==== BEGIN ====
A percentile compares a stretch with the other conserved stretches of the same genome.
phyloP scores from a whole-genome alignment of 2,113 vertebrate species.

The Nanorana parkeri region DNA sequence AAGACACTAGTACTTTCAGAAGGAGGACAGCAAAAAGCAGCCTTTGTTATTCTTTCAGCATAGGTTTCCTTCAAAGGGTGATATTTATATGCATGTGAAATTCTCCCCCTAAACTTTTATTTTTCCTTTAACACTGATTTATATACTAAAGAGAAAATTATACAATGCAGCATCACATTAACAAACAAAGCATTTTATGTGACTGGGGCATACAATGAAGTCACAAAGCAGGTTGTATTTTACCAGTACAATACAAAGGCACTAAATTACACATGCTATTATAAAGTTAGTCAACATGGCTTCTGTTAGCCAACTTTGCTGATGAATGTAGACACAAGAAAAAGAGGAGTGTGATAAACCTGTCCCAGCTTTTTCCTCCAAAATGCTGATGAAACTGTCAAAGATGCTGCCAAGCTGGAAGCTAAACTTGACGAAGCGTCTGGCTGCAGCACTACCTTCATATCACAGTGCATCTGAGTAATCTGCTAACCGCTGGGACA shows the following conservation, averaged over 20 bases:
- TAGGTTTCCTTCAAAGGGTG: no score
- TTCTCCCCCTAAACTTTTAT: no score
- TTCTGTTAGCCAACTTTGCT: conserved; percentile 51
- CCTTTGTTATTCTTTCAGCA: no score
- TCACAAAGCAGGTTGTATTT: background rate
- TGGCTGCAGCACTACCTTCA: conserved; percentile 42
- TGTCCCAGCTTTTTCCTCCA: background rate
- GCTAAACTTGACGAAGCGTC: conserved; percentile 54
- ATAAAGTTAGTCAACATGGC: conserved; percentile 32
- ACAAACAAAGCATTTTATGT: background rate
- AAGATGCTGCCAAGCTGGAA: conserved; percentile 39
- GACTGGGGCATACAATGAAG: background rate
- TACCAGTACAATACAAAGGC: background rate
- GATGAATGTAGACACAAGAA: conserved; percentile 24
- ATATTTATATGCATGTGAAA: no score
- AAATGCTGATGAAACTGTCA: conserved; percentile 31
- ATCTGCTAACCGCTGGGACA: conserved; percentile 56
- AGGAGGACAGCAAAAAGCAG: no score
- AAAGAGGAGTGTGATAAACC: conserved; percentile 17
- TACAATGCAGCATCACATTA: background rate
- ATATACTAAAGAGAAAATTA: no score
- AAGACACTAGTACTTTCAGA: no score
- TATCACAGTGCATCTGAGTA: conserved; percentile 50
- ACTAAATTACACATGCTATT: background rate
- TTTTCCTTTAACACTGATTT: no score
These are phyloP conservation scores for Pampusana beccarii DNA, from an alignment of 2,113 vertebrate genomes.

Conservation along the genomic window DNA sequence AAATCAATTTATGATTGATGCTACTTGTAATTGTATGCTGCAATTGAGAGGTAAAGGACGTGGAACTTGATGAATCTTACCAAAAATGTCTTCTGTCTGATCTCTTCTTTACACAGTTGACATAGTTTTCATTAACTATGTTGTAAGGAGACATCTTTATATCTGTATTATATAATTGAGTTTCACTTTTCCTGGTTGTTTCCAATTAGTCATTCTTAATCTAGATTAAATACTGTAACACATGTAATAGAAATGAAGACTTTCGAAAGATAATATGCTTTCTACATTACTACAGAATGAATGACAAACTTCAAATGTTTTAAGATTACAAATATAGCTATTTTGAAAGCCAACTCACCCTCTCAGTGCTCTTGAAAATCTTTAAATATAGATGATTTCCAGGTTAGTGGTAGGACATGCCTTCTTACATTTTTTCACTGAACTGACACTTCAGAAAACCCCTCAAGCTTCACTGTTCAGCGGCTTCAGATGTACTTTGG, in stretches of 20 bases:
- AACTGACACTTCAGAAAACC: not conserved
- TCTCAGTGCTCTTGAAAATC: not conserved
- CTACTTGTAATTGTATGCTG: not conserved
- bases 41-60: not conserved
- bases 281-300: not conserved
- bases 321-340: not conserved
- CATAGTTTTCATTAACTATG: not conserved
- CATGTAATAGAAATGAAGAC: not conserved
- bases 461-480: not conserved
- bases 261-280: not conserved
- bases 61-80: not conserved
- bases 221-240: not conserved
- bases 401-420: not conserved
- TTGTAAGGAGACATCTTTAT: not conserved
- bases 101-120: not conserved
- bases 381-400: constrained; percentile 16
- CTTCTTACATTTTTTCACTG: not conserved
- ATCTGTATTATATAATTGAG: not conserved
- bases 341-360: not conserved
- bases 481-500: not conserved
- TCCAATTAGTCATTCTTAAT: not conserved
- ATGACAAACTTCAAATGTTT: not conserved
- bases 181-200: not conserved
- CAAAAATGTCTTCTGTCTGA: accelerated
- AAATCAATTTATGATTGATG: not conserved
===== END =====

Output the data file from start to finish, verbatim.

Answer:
A percentile compares a stretch with the other conserved stretches of the same genome.
phyloP scores from a whole-genome alignment of 2,113 vertebrate species.

The Nanorana parkeri region DNA sequence AAGACACTAGTACTTTCAGAAGGAGGACAGCAAAAAGCAGCCTTTGTTATTCTTTCAGCATAGGTTTCCTTCAAAGGGTGATATTTATATGCATGTGAAATTCTCCCCCTAAACTTTTATTTTTCCTTTAACACTGATTTATATACTAAAGAGAAAATTATACAATGCAGCATCACATTAACAAACAAAGCATTTTATGTGACTGGGGCATACAATGAAGTCACAAAGCAGGTTGTATTTTACCAGTACAATACAAAGGCACTAAATTACACATGCTATTATAAAGTTAGTCAACATGGCTTCTGTTAGCCAACTTTGCTGATGAATGTAGACACAAGAAAAAGAGGAGTGTGATAAACCTGTCCCAGCTTTTTCCTCCAAAATGCTGATGAAACTGTCAAAGATGCTGCCAAGCTGGAAGCTAAACTTGACGAAGCGTCTGGCTGCAGCACTACCTTCATATCACAGTGCATCTGAGTAATCTGCTAACCGCTGGGACA shows the following conservation, averaged over 20 bases:
- TAGGTTTCCTTCAAAGGGTG: no score
- TTCTCCCCCTAAACTTTTAT: no score
- TTCTGTTAGCCAACTTTGCT: conserved; percentile 51
- CCTTTGTTATTCTTTCAGCA: no score
- TCACAAAGCAGGTTGTATTT: background rate
- TGGCTGCAGCACTACCTTCA: conserved; percentile 42
- TGTCCCAGCTTTTTCCTCCA: background rate
- GCTAAACTTGACGAAGCGTC: conserved; percentile 54
- ATAAAGTTAGTCAACATGGC: conserved; percentile 32
- ACAAACAAAGCATTTTATGT: background rate
- AAGATGCTGCCAAGCTGGAA: conserved; percentile 39
- GACTGGGGCATACAATGAAG: background rate
- TACCAGTACAATACAAAGGC: background rate
- GATGAATGTAGACACAAGAA: conserved; percentile 24
- ATATTTATATGCATGTGAAA: no score
- AAATGCTGATGAAACTGTCA: conserved; percentile 31
- ATCTGCTAACCGCTGGGACA: conserved; percentile 56
- AGGAGGACAGCAAAAAGCAG: no score
- AAAGAGGAGTGTGATAAACC: conserved; percentile 17
- TACAATGCAGCATCACATTA: background rate
- ATATACTAAAGAGAAAATTA: no score
- AAGACACTAGTACTTTCAGA: no score
- TATCACAGTGCATCTGAGTA: conserved; percentile 50
- ACTAAATTACACATGCTATT: background rate
- TTTTCCTTTAACACTGATTT: no score
These are phyloP conservation scores for Pampusana beccarii DNA, from an alignment of 2,113 vertebrate genomes.

Conservation along the genomic window DNA sequence AAATCAATTTATGATTGATGCTACTTGTAATTGTATGCTGCAATTGAGAGGTAAAGGACGTGGAACTTGATGAATCTTACCAAAAATGTCTTCTGTCTGATCTCTTCTTTACACAGTTGACATAGTTTTCATTAACTATGTTGTAAGGAGACATCTTTATATCTGTATTATATAATTGAGTTTCACTTTTCCTGGTTGTTTCCAATTAGTCATTCTTAATCTAGATTAAATACTGTAACACATGTAATAGAAATGAAGACTTTCGAAAGATAATATGCTTTCTACATTACTACAGAATGAATGACAAACTTCAAATGTTTTAAGATTACAAATATAGCTATTTTGAAAGCCAACTCACCCTCTCAGTGCTCTTGAAAATCTTTAAATATAGATGATTTCCAGGTTAGTGGTAGGACATGCCTTCTTACATTTTTTCACTGAACTGACACTTCAGAAAACCCCTCAAGCTTCACTGTTCAGCGGCTTCAGATGTACTTTGG, in stretches of 20 bases:
- AACTGACACTTCAGAAAACC: not conserved
- TCTCAGTGCTCTTGAAAATC: not conserved
- CTACTTGTAATTGTATGCTG: not conserved
- bases 41-60: not conserved
- bases 281-300: not conserved
- bases 321-340: not conserved
- CATAGTTTTCATTAACTATG: not conserved
- CATGTAATAGAAATGAAGAC: not conserved
- bases 461-480: not conserved
- bases 261-280: not conserved
- bases 61-80: not conserved
- bases 221-240: not conserved
- bases 401-420: not conserved
- TTGTAAGGAGACATCTTTAT: not conserved
- bases 101-120: not conserved
- bases 381-400: constrained; percentile 16
- CTTCTTACATTTTTTCACTG: not conserved
- ATCTGTATTATATAATTGAG: not conserved
- bases 341-360: not conserved
- bases 481-500: not conserved
- TCCAATTAGTCATTCTTAAT: not conserved
- ATGACAAACTTCAAATGTTT: not conserved
- bases 181-200: not conserved
- CAAAAATGTCTTCTGTCTGA: accelerated
- AAATCAATTTATGATTGATG: not conserved